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主頁 > 理財文章 > 遺產規劃與慈善捐獻 > Charitable Remainder Trust  

Charitable Remainder Trust

Charitable remainder trusts, a form of life-income gift, can have substantial benefits for the

donor as well as the Charity. Like charitable gift annuities and pooled income funds,

charitable remainder trusts, often referred to simply as remainder trusts or CRTs, can provide an

immediate income tax deduction and increased annual income. Depending on how a donor funds

the remainder trust, an individual may reduce capital gains and even estate taxes. A remainder

trust provides great flexibility to establish specific objectives and meet personal financial

circumstances. Because remainder trusts are more complex than gift annuities, we recommend

that donors use them when the gift has a value of at least $100,000 and the income beneficiaries

are not yet 75 years or older.

 

WHAT IS A CHARITABLE REMAINDER TRUST?

 

A charitable remainder trust is an independent trust that holds assets. A donor transfers cash or

appreciated property (stock, bonds, land, or other marketable property) into the trust, reserving

an income interest for one or more beneficiaries. Depending upon the assets used to fund the

trust, a trustee manages the cash or real property (generally selling the property and reinvesting

the proceeds) to generate income for the beneficiaries. The trustee can be one or more

individuals and/or a trust department, and, in some cases, the donor. The charity benefiting from

a trust can serve as trustee. The Charity can serve as trustee for remainder trusts and this designation as such is irrevocable. 

 

Usually, the trustee makes quarterly payments to the income beneficiaries that may continue

either for the lives of the beneficiaries or for a fixed term of up to 20 years. After the income

interest ends, either at the beneficiary’s death or the conclusion of the term, the trust terminates.

The trustee then pays the remaining assets in the trust to the charity or charities named in the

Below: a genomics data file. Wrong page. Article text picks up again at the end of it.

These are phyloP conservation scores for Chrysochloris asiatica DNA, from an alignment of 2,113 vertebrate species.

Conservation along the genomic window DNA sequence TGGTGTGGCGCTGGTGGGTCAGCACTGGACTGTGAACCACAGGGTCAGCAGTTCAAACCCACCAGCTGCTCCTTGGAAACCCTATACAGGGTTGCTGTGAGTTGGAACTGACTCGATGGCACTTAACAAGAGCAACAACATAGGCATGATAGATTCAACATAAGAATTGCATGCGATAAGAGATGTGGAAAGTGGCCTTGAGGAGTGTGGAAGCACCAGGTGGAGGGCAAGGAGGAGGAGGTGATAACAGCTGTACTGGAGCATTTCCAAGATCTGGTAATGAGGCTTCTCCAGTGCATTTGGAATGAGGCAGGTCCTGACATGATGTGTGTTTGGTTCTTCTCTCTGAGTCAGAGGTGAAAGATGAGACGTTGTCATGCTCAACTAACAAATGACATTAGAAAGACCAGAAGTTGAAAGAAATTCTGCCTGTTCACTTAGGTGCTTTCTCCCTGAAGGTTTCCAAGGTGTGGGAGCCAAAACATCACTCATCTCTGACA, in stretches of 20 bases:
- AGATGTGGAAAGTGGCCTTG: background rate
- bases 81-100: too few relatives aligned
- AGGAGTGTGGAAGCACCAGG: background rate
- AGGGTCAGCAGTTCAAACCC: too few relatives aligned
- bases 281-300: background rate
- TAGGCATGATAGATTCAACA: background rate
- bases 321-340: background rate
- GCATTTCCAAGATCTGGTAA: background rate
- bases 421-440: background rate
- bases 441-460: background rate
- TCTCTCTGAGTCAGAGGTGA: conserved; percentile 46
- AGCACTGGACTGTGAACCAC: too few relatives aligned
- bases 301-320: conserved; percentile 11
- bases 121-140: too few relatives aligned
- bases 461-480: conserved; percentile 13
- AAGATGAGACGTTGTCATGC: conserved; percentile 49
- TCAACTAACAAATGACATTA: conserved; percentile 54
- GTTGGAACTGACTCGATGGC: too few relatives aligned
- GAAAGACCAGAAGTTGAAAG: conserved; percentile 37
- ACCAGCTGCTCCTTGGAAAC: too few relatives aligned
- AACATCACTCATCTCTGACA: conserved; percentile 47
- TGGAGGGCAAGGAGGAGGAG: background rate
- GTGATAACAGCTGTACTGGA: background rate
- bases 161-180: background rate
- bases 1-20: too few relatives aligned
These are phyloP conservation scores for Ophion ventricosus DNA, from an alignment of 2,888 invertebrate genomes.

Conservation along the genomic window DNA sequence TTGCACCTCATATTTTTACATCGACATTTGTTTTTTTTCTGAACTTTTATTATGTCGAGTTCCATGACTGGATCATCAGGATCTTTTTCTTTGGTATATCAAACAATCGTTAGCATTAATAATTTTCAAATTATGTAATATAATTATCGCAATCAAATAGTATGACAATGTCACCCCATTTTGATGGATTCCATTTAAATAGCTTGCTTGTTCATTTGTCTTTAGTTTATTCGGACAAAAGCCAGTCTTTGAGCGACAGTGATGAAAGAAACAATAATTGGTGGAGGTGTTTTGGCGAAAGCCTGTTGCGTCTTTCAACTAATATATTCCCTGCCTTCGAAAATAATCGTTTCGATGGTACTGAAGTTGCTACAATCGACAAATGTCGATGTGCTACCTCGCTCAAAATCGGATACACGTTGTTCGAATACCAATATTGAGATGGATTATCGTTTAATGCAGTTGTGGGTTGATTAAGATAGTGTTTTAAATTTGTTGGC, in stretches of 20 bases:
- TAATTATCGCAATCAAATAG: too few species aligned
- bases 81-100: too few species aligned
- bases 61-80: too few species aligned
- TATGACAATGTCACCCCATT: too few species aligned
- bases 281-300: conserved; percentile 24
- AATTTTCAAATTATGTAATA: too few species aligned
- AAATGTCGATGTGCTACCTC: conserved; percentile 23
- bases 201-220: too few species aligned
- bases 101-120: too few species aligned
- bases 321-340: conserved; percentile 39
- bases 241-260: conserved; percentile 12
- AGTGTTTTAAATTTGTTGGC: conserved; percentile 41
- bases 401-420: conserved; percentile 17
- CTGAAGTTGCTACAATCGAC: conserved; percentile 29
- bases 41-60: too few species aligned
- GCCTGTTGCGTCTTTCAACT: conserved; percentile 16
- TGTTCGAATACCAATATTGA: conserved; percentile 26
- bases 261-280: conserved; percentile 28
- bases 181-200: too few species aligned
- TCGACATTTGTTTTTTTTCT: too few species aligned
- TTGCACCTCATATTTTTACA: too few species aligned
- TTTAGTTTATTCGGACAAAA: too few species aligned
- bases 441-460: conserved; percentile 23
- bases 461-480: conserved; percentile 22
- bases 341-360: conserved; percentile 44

trust for whatever use the donor originally stipulated. The following diagram explains the

relationship among the donor, trustee, income beneficiaries, and charity in a charitable remainder

trust:

 

ARE THERE AGE LIMITATIONS IN ESTABLISHING A CHARITABLE REMAINDER TRUST?

 

To qualify for beneficial income tax treatment, including a charitable income tax deduction for

the donor, a charitable remainder trust must be established such that at least 10 percent of the

amount contributed to the trust will ultimately pass to the charity when the donor dies. The IRS

has actuarial tables to determine whether, based on the donor’s age at the time the trust is funded

as well as other factors, this requirement will be met. Accordingly, a trust with younger

beneficiaries could have a problem satisfying this requirement. 

 

WHAT BENEFITS DO I GAIN FROM A CHARITABLE REMAINDER TRUST?

 

A charitable remainder trust is most useful when a donor has substantial resources and owns

highly appreciated assets that earn a low rate of return (like stock) or cost the donor money to

maintain (such as land). When the assets are transferred to the trust and then sold, no capital

gains tax is due on the sale. This preserves the maximum amount of principal for reinvestment.

The donor is thus able to convert a low-earning asset into a high-earning one without a